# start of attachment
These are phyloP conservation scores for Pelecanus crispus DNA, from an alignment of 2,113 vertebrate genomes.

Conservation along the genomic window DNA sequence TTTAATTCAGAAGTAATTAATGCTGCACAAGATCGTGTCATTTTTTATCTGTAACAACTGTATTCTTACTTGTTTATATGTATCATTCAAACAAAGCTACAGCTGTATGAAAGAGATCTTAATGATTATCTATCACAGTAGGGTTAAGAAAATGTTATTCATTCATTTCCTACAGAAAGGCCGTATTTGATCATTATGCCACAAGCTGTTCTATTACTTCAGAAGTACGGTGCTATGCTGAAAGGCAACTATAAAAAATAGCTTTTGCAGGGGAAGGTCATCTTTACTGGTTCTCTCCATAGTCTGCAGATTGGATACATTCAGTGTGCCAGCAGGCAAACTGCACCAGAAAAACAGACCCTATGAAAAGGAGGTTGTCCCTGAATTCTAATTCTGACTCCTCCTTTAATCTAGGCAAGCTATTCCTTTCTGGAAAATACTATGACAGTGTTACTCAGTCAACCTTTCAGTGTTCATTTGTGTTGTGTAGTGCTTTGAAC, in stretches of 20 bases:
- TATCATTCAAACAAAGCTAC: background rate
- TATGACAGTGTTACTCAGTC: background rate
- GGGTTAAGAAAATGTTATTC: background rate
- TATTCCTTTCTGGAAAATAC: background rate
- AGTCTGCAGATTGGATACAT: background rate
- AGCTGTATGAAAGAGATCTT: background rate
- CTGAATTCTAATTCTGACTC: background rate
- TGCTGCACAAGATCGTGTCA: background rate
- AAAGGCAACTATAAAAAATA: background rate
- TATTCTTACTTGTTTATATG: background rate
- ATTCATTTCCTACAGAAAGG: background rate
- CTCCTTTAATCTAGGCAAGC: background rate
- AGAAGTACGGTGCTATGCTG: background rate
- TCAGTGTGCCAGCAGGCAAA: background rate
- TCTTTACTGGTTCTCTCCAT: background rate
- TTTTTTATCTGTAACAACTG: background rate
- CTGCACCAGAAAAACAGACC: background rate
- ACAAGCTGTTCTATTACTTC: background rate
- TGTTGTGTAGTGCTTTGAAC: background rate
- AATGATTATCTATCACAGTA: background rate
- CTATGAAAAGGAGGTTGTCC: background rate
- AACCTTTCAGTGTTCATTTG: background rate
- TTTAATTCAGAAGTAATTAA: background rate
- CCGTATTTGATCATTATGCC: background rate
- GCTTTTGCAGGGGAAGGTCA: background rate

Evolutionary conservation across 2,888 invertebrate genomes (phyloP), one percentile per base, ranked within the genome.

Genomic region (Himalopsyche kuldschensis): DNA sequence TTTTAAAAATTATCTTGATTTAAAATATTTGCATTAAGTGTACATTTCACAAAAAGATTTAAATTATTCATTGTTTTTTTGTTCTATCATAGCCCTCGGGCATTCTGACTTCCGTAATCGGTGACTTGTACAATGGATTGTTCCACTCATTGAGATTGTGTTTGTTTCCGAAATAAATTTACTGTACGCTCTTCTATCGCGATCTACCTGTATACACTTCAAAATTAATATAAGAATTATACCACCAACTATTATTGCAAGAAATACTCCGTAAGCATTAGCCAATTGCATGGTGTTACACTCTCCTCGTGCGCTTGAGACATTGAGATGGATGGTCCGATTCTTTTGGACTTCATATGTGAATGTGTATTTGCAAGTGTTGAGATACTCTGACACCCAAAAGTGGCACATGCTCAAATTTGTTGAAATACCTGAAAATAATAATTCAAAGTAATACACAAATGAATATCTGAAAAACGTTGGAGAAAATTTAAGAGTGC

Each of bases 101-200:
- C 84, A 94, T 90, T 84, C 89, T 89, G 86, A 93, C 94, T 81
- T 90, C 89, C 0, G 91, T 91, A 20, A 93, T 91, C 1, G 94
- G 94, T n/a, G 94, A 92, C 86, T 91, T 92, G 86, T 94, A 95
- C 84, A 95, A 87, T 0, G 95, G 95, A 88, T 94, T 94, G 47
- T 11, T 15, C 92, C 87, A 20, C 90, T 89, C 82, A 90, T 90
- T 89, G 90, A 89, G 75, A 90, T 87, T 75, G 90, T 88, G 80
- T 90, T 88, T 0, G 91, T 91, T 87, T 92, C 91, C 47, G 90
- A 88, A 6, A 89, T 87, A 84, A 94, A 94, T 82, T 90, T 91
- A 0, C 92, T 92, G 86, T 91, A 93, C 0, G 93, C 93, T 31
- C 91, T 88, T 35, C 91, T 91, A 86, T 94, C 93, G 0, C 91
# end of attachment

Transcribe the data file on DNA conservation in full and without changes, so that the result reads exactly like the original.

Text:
These are phyloP conservation scores for Pelecanus crispus DNA, from an alignment of 2,113 vertebrate genomes.

Conservation along the genomic window DNA sequence TTTAATTCAGAAGTAATTAATGCTGCACAAGATCGTGTCATTTTTTATCTGTAACAACTGTATTCTTACTTGTTTATATGTATCATTCAAACAAAGCTACAGCTGTATGAAAGAGATCTTAATGATTATCTATCACAGTAGGGTTAAGAAAATGTTATTCATTCATTTCCTACAGAAAGGCCGTATTTGATCATTATGCCACAAGCTGTTCTATTACTTCAGAAGTACGGTGCTATGCTGAAAGGCAACTATAAAAAATAGCTTTTGCAGGGGAAGGTCATCTTTACTGGTTCTCTCCATAGTCTGCAGATTGGATACATTCAGTGTGCCAGCAGGCAAACTGCACCAGAAAAACAGACCCTATGAAAAGGAGGTTGTCCCTGAATTCTAATTCTGACTCCTCCTTTAATCTAGGCAAGCTATTCCTTTCTGGAAAATACTATGACAGTGTTACTCAGTCAACCTTTCAGTGTTCATTTGTGTTGTGTAGTGCTTTGAAC, in stretches of 20 bases:
- TATCATTCAAACAAAGCTAC: background rate
- TATGACAGTGTTACTCAGTC: background rate
- GGGTTAAGAAAATGTTATTC: background rate
- TATTCCTTTCTGGAAAATAC: background rate
- AGTCTGCAGATTGGATACAT: background rate
- AGCTGTATGAAAGAGATCTT: background rate
- CTGAATTCTAATTCTGACTC: background rate
- TGCTGCACAAGATCGTGTCA: background rate
- AAAGGCAACTATAAAAAATA: background rate
- TATTCTTACTTGTTTATATG: background rate
- ATTCATTTCCTACAGAAAGG: background rate
- CTCCTTTAATCTAGGCAAGC: background rate
- AGAAGTACGGTGCTATGCTG: background rate
- TCAGTGTGCCAGCAGGCAAA: background rate
- TCTTTACTGGTTCTCTCCAT: background rate
- TTTTTTATCTGTAACAACTG: background rate
- CTGCACCAGAAAAACAGACC: background rate
- ACAAGCTGTTCTATTACTTC: background rate
- TGTTGTGTAGTGCTTTGAAC: background rate
- AATGATTATCTATCACAGTA: background rate
- CTATGAAAAGGAGGTTGTCC: background rate
- AACCTTTCAGTGTTCATTTG: background rate
- TTTAATTCAGAAGTAATTAA: background rate
- CCGTATTTGATCATTATGCC: background rate
- GCTTTTGCAGGGGAAGGTCA: background rate

Evolutionary conservation across 2,888 invertebrate genomes (phyloP), one percentile per base, ranked within the genome.

Genomic region (Himalopsyche kuldschensis): DNA sequence TTTTAAAAATTATCTTGATTTAAAATATTTGCATTAAGTGTACATTTCACAAAAAGATTTAAATTATTCATTGTTTTTTTGTTCTATCATAGCCCTCGGGCATTCTGACTTCCGTAATCGGTGACTTGTACAATGGATTGTTCCACTCATTGAGATTGTGTTTGTTTCCGAAATAAATTTACTGTACGCTCTTCTATCGCGATCTACCTGTATACACTTCAAAATTAATATAAGAATTATACCACCAACTATTATTGCAAGAAATACTCCGTAAGCATTAGCCAATTGCATGGTGTTACACTCTCCTCGTGCGCTTGAGACATTGAGATGGATGGTCCGATTCTTTTGGACTTCATATGTGAATGTGTATTTGCAAGTGTTGAGATACTCTGACACCCAAAAGTGGCACATGCTCAAATTTGTTGAAATACCTGAAAATAATAATTCAAAGTAATACACAAATGAATATCTGAAAAACGTTGGAGAAAATTTAAGAGTGC

Each of bases 101-200:
- C 84, A 94, T 90, T 84, C 89, T 89, G 86, A 93, C 94, T 81
- T 90, C 89, C 0, G 91, T 91, A 20, A 93, T 91, C 1, G 94
- G 94, T n/a, G 94, A 92, C 86, T 91, T 92, G 86, T 94, A 95
- C 84, A 95, A 87, T 0, G 95, G 95, A 88, T 94, T 94, G 47
- T 11, T 15, C 92, C 87, A 20, C 90, T 89, C 82, A 90, T 90
- T 89, G 90, A 89, G 75, A 90, T 87, T 75, G 90, T 88, G 80
- T 90, T 88, T 0, G 91, T 91, T 87, T 92, C 91, C 47, G 90
- A 88, A 6, A 89, T 87, A 84, A 94, A 94, T 82, T 90, T 91
- A 0, C 92, T 92, G 86, T 91, A 93, C 0, G 93, C 93, T 31
- C 91, T 88, T 35, C 91, T 91, A 86, T 94, C 93, G 0, C 91